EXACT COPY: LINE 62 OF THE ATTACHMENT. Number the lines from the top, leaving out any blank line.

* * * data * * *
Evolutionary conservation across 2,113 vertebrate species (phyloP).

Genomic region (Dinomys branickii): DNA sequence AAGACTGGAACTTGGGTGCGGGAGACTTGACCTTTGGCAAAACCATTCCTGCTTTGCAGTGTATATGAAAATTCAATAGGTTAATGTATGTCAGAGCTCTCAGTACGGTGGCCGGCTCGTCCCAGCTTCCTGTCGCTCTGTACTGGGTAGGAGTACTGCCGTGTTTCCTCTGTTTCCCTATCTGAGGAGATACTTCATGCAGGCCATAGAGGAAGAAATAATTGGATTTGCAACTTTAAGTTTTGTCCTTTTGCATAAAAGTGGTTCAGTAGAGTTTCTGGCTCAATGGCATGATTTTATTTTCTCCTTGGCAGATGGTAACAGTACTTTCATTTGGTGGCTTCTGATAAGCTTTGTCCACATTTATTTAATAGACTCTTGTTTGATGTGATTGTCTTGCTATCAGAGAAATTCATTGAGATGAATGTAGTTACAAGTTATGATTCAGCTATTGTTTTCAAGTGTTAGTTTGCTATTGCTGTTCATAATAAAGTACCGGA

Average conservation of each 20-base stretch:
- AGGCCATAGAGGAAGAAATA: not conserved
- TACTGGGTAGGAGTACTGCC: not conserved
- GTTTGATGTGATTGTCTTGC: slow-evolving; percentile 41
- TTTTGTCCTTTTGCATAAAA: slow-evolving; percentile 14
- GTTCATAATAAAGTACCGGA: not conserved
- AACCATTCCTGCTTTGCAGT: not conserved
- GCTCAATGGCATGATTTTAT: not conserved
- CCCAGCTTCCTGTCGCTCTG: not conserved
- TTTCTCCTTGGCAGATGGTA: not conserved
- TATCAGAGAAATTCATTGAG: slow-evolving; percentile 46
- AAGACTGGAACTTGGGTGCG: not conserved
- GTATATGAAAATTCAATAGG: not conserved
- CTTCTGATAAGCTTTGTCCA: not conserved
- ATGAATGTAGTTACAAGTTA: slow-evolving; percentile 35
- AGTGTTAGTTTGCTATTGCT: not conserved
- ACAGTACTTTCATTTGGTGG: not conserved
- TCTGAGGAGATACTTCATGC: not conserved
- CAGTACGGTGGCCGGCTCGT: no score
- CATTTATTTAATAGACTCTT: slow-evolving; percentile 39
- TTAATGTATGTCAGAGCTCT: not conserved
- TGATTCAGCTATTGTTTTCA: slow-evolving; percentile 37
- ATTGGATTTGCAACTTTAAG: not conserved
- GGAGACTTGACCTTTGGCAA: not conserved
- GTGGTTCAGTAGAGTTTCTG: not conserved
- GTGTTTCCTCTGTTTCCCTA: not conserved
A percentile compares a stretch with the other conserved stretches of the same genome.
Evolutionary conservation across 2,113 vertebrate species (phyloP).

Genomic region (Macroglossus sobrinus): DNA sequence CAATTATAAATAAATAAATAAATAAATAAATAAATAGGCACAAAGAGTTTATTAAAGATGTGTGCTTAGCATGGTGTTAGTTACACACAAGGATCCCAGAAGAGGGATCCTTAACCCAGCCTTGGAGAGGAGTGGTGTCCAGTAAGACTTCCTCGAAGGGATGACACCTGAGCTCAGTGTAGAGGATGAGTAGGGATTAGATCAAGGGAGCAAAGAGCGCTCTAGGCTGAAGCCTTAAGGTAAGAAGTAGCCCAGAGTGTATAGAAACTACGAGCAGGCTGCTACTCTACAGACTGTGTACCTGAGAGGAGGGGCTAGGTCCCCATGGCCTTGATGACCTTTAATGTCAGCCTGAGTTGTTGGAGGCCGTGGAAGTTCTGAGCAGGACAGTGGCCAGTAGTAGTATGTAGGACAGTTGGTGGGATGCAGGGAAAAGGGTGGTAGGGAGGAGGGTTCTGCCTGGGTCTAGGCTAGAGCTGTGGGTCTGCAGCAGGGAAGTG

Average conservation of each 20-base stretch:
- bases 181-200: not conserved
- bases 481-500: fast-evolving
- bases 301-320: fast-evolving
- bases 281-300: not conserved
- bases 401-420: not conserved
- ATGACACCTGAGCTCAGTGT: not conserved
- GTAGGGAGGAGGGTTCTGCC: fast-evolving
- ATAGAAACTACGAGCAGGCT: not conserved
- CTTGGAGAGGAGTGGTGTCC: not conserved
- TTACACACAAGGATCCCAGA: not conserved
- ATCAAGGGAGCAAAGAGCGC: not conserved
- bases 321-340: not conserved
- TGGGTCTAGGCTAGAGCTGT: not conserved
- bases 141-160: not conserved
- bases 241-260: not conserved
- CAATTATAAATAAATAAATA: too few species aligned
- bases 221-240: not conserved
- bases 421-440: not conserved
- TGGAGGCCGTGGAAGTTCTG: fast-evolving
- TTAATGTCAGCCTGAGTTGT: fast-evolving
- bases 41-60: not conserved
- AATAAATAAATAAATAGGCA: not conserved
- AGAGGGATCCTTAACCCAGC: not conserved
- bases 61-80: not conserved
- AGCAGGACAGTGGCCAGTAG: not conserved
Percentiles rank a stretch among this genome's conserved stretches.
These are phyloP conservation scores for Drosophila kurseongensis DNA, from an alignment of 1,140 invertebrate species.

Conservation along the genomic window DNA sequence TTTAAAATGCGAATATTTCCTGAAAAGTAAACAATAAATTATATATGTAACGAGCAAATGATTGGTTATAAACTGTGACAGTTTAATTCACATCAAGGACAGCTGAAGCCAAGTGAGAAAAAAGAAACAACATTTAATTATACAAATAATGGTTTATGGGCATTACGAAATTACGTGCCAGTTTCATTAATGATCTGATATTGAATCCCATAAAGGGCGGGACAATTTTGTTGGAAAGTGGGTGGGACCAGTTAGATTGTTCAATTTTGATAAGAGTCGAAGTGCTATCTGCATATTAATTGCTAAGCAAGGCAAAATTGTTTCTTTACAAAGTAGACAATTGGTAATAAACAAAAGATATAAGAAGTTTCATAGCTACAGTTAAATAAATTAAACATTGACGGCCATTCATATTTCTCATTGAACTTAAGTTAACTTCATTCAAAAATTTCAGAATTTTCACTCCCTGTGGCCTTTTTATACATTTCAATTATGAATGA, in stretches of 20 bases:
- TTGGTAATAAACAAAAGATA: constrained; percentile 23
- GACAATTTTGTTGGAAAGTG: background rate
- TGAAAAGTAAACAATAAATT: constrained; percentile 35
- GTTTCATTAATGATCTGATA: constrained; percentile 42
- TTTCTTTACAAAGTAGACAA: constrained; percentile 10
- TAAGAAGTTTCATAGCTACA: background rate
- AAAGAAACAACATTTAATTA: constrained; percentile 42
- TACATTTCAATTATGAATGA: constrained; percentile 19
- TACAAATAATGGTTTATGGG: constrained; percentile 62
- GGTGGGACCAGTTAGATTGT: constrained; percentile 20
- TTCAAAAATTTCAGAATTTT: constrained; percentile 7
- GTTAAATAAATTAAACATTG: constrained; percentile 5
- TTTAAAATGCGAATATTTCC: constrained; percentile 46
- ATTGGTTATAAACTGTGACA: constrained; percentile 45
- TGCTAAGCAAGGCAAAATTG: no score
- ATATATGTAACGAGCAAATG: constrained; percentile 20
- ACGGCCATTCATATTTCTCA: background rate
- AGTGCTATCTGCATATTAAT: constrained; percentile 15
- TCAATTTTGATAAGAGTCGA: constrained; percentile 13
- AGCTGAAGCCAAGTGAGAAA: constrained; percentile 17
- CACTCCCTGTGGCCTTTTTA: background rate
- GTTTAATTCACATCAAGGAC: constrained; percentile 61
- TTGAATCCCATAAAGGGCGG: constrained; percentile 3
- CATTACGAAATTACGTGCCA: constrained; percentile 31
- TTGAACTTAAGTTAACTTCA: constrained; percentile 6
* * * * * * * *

- GACAATTTTGTTGGAAAGTG: background rate